The Big Boondoggle

So I needed to be placed in a skilled nursing facility but all twenty-eight in Onondaga County turned me down.  How could that be?

Maybe we should talk to St. Joseph’s Hospital, which wrote and sent the case report to the nursing homes.  And they wrote and sent it without any oversight by me or my representative, who were both supposed to be involved in the discharge planning process.  You think I could have written a case report that would have gotten me admitted to a nursing home?  You bet I could have.  They would have been fighting each other to get me.

Let it also be noted that nowhere has St. Joseph’s put into the record the very significant fact that I am suffering from lithium poisoning.  The poisoning was accomplished by Dr. Jenifer Rich, director of St. Joe’s inpatient psychiatry prior to Roger Levine.  What reason might St. Joe’s have for omitting the diagnosis of lithium poisoning from the information they send out about me?

So, I was sent home with a virtually blank discharge plan, then what happened?

Well, the first couple of days were really nice.  Back in my own electric bed!  Eating my own food!  Admiring my own houseplants!  Watching my own television shows.  Life was pretty good.  Of course, my blood sugar kept rising; two-week average now is 370, and that makes me very tired.  I needed to think, to plan, but high blood sugar also mucks up the brain.  I became easily confused and frustrated.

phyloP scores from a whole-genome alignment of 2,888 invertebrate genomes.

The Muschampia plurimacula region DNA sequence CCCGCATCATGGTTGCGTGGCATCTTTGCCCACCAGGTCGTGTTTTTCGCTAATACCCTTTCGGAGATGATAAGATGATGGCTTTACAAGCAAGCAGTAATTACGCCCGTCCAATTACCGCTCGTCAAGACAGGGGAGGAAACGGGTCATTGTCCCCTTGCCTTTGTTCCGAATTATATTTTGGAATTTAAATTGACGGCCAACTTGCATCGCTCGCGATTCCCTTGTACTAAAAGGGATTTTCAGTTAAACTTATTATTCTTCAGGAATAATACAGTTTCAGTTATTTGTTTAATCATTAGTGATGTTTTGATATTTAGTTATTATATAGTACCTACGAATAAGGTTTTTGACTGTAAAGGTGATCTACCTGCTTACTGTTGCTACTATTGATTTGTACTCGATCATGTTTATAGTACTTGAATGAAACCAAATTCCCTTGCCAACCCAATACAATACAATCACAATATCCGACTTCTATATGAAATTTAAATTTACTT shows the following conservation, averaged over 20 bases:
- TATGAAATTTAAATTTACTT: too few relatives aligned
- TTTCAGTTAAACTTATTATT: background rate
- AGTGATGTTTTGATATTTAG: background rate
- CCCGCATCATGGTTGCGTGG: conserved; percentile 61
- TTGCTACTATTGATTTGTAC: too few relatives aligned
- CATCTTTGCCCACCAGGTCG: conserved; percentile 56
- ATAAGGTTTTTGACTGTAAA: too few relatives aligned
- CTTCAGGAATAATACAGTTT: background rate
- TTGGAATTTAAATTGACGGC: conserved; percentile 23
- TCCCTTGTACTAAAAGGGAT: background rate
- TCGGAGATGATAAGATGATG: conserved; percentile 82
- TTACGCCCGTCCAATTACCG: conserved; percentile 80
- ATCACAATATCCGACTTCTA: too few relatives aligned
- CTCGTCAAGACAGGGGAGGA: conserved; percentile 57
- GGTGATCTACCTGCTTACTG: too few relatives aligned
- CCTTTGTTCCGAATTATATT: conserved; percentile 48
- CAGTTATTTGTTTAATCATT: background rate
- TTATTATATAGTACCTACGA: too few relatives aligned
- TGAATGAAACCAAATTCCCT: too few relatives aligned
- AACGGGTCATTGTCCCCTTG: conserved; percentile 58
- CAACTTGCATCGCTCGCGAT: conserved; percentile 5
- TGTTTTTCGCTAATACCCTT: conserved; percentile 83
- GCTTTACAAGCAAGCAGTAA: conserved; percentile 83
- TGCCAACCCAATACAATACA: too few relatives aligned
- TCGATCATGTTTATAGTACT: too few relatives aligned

I—who had been on total care in the hospital—was discharged home with one aide who only worked three mornings a week (nine hours).  And has attention deficit disorder, which she didn’t tell me about in the interview.  She doesn’t manage it well, and I manage it even less well.

So we got the county in here the day after I got home and, sooner or later, more or less, they authorized twenty-eight hours a week for aides.  Well, that’s all fine and dandy, but finding aides to fill the hours is another ball of wax.  Steve, my close friend and as good a son as any woman could hope for, hired another aide who has turned out to be a peach—except that she has dyslexia and can’t read a recipe.

So now we have me, with executive dysfunction learning disability and confusion from high blood sugar, one aide with dyslexia, and a second with attention deficit disorder.  Does anybody think this is going to work out well?  Who is going to be in charge?  Who is going to make decisions?

Uh-h-h, Stevie.  Problem is, Stevie has no experience with being old, next to none with being disabled, and absolutely none with being poor.  Try to imagine playing Monopoly without money.  Instead of buying and selling, you have to figure who are the system players to whom you have to say please and thank you.  And I am notoriously poor at the please-and-thank-you thing, consequent to having been poor since 1991.  Trust me, the way America treats its poor folks does not warrant a please or thank you.

So Stevie and I are trying to work our way through the system.  One of Steve’s greatest gifts is that he knows who and what he is.  So do Dr. Edwards, Amelia, Olivia and very few others.  It’s called “being a grown-up” and they are few and far between.  Being a grown-up means that you can look at me and say, “Sheesh, Annie’s sick.  What can I do to help her?”

Not being a grown-up means that when I snap and say something snarky, then you get your panties in a twist, take it personally, blame me for hurting you, get mad and walk away.  Folks, my brain is failing:  deal with it.  Stop blaming me for bad behavior!  Blame the sickness.